Wash it by hand.

Non-stick cookware lasts much longer when cleaned by hand. The slippery coating on these cookware deteriorates quicker when subject to the heat and harsh conditions of a hands-off appliance. Even if your non-stick pan is labeled “dishwasher safe,” exposure to harsh detergents and hot temperatures will break down the surface.

Before using a brand-new non-stick pan, hand wash it with warm water and mild detergent to remove any residues, dirt, and oils from manufacturing and shipping. Every time you use it, take the time to wash it by hand to preserve its life.

Clean using scratch-proof scouring pads.

When handwashing non-stick cookware, use a stiff sponge or a plastic scrub. Never use steel wool scrubbers, metal scouring pads, sharp scrapers, and harsh cleaning detergents. If food is stuck on the pan, allow it to soak on warm water for a bit. If you use metal scouring pads and steel wool scrubbers, it can wear off the coating bit by bit over time.

Clean immediately after use.

If you clean the pans right away, food won’t stick and harden on the pan and will be quickly rinsed off before washing with soap. The non-stick quality of the cookware that prevents food from sticking will also keep the debris from doing so if you address it immediately. If you can’t hand wash right away, let it soak with water so that food won’t harden.

Remove cooked-on grime using natural options.

If you happen to have difficult-to-remove grime and debris on your non-stick cookware, be careful not to use harsh household cleaners or to try to scrub too much to remove the residue. You can use vinegar or baking soda to help while keeping your pan away from cleaners that contain corrosive ingredients.

Add ½ cup vinegar to 1 ½ cup water to your non-stick pan. Cook it over medium heat for five to ten minutes, then allow it to cool. It can help soften cooked-on food and stains, so continue with washing it as usual.

You may choose to use baking soda with water. Mix the two ingredients until you reach the consistency of toothpaste. Use it as a scrubbing agent along with your sponge. This can even remove burnt-on grease.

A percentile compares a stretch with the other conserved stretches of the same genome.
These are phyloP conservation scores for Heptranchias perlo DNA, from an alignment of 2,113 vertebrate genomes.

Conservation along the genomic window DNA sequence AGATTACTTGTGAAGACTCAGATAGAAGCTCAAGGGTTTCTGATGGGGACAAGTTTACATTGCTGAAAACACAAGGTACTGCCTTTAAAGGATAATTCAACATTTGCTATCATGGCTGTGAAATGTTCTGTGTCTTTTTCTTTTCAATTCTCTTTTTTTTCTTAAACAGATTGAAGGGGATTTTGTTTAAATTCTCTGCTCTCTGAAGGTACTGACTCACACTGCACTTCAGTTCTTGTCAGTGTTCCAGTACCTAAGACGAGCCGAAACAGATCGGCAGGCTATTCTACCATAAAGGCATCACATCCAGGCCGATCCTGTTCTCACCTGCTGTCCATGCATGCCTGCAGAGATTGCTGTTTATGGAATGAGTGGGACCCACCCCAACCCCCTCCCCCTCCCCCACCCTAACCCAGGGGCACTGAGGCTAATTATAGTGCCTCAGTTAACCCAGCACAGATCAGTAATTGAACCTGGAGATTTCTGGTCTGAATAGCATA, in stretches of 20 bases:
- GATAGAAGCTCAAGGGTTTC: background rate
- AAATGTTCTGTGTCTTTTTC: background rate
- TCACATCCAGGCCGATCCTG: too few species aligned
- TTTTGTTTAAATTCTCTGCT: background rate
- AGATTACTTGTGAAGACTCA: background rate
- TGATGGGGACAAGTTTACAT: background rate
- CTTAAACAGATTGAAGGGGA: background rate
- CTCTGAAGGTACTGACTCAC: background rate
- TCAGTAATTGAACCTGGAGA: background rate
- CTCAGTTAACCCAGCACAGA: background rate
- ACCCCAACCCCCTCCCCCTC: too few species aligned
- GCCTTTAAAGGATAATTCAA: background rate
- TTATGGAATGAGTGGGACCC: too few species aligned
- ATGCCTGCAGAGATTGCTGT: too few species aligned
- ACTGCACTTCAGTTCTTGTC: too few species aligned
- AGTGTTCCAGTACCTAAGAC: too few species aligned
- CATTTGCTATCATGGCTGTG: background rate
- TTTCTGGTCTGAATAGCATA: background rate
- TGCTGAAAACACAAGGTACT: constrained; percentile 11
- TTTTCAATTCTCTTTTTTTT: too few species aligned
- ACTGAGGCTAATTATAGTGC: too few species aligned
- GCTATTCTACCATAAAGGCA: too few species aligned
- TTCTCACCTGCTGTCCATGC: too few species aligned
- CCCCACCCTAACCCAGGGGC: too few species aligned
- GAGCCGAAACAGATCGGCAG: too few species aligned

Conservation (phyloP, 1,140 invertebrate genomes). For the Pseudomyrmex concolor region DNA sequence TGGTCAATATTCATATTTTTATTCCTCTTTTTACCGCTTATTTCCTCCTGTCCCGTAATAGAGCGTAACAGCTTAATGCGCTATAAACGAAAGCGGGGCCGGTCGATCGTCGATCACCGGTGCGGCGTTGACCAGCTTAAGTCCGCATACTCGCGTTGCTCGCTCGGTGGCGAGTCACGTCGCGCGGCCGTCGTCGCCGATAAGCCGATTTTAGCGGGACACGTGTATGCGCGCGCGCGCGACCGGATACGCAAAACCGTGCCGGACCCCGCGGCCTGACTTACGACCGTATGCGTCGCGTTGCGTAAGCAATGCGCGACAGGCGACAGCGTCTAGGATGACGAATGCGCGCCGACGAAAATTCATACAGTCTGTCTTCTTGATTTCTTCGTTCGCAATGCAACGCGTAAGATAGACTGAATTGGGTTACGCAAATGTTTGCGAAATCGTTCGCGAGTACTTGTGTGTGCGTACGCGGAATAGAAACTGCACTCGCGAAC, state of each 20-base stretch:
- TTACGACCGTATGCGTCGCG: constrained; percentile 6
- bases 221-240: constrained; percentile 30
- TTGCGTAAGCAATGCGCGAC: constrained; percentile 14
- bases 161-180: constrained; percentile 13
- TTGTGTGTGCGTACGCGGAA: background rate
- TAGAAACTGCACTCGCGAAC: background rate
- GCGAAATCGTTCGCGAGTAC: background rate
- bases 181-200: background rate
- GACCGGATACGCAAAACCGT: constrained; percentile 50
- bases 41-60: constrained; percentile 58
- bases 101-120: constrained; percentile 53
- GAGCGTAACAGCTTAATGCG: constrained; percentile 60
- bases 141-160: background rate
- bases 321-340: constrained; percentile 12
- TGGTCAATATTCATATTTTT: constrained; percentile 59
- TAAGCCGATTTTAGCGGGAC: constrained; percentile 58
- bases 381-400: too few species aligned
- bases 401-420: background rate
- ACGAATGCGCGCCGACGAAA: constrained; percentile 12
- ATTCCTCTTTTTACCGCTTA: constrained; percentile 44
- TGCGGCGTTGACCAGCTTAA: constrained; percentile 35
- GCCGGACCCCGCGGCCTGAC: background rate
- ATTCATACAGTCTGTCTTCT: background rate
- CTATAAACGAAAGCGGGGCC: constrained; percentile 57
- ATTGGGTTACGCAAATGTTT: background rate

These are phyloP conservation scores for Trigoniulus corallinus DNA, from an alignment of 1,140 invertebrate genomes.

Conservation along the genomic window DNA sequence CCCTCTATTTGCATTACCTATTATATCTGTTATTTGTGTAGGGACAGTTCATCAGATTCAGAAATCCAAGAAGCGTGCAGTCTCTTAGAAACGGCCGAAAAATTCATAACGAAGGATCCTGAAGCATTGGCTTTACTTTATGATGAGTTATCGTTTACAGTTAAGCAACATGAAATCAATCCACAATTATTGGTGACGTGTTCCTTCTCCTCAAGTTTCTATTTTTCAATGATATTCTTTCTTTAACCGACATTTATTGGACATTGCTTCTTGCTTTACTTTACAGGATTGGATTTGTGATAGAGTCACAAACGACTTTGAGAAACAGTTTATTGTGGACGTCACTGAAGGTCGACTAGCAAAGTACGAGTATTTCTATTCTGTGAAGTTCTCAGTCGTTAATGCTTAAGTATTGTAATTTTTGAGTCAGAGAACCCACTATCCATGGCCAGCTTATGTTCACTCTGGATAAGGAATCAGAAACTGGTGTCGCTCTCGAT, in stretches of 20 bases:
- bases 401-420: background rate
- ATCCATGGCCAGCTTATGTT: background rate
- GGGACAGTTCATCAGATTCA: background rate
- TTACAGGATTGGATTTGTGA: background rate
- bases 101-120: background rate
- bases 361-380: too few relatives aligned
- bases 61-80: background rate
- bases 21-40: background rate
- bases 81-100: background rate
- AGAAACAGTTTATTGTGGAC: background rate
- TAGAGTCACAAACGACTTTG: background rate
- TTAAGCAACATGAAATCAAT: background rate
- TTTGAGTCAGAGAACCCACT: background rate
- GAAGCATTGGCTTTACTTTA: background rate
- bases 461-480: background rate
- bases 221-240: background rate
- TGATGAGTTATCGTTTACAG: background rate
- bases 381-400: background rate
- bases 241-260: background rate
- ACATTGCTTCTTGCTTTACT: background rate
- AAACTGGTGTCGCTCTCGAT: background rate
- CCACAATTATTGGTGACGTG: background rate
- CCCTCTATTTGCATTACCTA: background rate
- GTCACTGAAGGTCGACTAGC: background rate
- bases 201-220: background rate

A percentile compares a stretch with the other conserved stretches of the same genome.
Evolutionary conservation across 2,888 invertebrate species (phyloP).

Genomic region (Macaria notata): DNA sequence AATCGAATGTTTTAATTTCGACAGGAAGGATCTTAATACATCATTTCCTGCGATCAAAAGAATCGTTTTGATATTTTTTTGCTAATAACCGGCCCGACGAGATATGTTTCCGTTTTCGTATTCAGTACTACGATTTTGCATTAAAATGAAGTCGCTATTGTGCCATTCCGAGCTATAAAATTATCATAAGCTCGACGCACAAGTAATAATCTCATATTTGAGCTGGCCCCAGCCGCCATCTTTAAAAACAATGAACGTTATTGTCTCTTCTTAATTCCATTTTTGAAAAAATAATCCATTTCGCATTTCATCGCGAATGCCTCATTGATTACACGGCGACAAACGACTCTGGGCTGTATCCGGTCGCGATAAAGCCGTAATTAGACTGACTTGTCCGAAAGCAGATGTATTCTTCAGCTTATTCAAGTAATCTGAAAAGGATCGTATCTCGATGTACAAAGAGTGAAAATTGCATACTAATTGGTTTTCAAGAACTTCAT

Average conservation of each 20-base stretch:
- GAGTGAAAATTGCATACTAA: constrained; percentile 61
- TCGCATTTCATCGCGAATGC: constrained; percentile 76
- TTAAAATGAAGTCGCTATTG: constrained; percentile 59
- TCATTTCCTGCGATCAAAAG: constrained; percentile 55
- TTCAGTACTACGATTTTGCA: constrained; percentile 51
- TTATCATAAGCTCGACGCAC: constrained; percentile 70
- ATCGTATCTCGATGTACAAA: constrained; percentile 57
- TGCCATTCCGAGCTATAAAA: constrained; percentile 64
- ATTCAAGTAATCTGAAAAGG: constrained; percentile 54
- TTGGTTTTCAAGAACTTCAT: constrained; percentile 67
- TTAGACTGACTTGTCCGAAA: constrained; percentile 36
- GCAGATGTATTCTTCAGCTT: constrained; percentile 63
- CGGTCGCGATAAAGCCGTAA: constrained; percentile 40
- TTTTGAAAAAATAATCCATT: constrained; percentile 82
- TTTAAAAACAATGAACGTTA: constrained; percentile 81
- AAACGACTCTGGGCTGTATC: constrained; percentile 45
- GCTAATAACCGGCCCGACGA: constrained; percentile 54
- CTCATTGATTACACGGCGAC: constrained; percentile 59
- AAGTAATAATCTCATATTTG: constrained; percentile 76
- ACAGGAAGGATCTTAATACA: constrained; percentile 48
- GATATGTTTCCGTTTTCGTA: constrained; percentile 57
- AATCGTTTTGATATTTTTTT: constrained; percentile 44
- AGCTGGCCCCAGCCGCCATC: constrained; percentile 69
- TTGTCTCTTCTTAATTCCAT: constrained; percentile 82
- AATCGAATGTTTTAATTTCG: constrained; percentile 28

Dry it thoroughly and store it properly after cleaning.

After cleaning the pan, dry it thoroughly using a washcloth, dish towel, or a microfiber cloth. It’s best to store these kinds of pans and cookware hanging, with plenty of space in between. If you don’t have a pots and pans hanger, store your cookware with plenty of space between them so that the bottom of one pan doesn’t scratch the coating of the other.

If you really need to stack them together, include a paper napkin between them. Do your best to keep them away from sharper corners and objects, and make sure they can be accessed without having to scrape the bottom of one cookware on top of another. Alternatively, use a pan or cookware organizer to make it more convenient.

If damaged, use non-stick cookware repair spray.

If your damaged non-stick pan becomes inefficient, but the damage is not as severe, it can still be revived. You can use food-grade silicone spray lubricants  to repair the non-stick coating in the pan. Once your pan is clean and there are no food residues on the surface, give it time to dry. Apply a good amount of the silicone spray and ensure that the pan gets thick and even coat on the inside to cover it completely.

Then, let the pan sit for 30 minutes. Preheat your oven for 350 degrees for 10 minutes, then put the pan inside and let it sit for 45 minutes. Turn it on after the time is up, then keep it inside the oven to cool down on its own. Once it dries, rewash it using dishwashing soap and a soft sponge. Let it dry before using it again.